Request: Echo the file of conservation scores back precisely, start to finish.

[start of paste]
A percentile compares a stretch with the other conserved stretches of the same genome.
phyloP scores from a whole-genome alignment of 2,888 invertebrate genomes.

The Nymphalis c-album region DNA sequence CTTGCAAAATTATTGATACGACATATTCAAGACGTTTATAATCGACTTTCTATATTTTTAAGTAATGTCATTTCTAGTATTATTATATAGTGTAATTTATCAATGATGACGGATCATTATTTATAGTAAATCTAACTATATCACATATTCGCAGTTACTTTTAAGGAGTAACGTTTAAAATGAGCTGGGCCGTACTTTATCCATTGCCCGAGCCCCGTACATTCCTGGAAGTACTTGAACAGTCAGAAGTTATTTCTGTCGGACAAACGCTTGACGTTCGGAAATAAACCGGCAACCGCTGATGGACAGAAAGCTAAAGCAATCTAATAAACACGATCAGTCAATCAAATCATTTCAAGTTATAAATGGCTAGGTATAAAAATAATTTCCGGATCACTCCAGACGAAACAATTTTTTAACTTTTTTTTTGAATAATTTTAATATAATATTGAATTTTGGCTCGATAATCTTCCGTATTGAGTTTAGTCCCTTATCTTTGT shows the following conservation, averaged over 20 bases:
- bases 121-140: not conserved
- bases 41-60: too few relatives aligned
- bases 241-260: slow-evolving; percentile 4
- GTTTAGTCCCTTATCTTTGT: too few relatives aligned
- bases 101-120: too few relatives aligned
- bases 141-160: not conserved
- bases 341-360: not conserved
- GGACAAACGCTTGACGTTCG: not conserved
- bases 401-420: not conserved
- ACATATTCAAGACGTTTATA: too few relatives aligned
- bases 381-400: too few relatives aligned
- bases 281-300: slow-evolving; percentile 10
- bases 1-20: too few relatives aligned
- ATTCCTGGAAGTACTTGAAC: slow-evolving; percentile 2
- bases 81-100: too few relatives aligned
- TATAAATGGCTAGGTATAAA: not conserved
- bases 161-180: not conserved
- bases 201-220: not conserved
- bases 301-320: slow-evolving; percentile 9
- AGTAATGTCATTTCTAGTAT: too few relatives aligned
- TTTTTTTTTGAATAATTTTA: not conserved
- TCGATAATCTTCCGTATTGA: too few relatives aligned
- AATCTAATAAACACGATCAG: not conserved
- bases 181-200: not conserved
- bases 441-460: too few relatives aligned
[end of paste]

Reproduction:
A percentile compares a stretch with the other conserved stretches of the same genome.
phyloP scores from a whole-genome alignment of 2,888 invertebrate genomes.

The Nymphalis c-album region DNA sequence CTTGCAAAATTATTGATACGACATATTCAAGACGTTTATAATCGACTTTCTATATTTTTAAGTAATGTCATTTCTAGTATTATTATATAGTGTAATTTATCAATGATGACGGATCATTATTTATAGTAAATCTAACTATATCACATATTCGCAGTTACTTTTAAGGAGTAACGTTTAAAATGAGCTGGGCCGTACTTTATCCATTGCCCGAGCCCCGTACATTCCTGGAAGTACTTGAACAGTCAGAAGTTATTTCTGTCGGACAAACGCTTGACGTTCGGAAATAAACCGGCAACCGCTGATGGACAGAAAGCTAAAGCAATCTAATAAACACGATCAGTCAATCAAATCATTTCAAGTTATAAATGGCTAGGTATAAAAATAATTTCCGGATCACTCCAGACGAAACAATTTTTTAACTTTTTTTTTGAATAATTTTAATATAATATTGAATTTTGGCTCGATAATCTTCCGTATTGAGTTTAGTCCCTTATCTTTGT shows the following conservation, averaged over 20 bases:
- bases 121-140: not conserved
- bases 41-60: too few relatives aligned
- bases 241-260: slow-evolving; percentile 4
- GTTTAGTCCCTTATCTTTGT: too few relatives aligned
- bases 101-120: too few relatives aligned
- bases 141-160: not conserved
- bases 341-360: not conserved
- GGACAAACGCTTGACGTTCG: not conserved
- bases 401-420: not conserved
- ACATATTCAAGACGTTTATA: too few relatives aligned
- bases 381-400: too few relatives aligned
- bases 281-300: slow-evolving; percentile 10
- bases 1-20: too few relatives aligned
- ATTCCTGGAAGTACTTGAAC: slow-evolving; percentile 2
- bases 81-100: too few relatives aligned
- TATAAATGGCTAGGTATAAA: not conserved
- bases 161-180: not conserved
- bases 201-220: not conserved
- bases 301-320: slow-evolving; percentile 9
- AGTAATGTCATTTCTAGTAT: too few relatives aligned
- TTTTTTTTTGAATAATTTTA: not conserved
- TCGATAATCTTCCGTATTGA: too few relatives aligned
- AATCTAATAAACACGATCAG: not conserved
- bases 181-200: not conserved
- bases 441-460: too few relatives aligned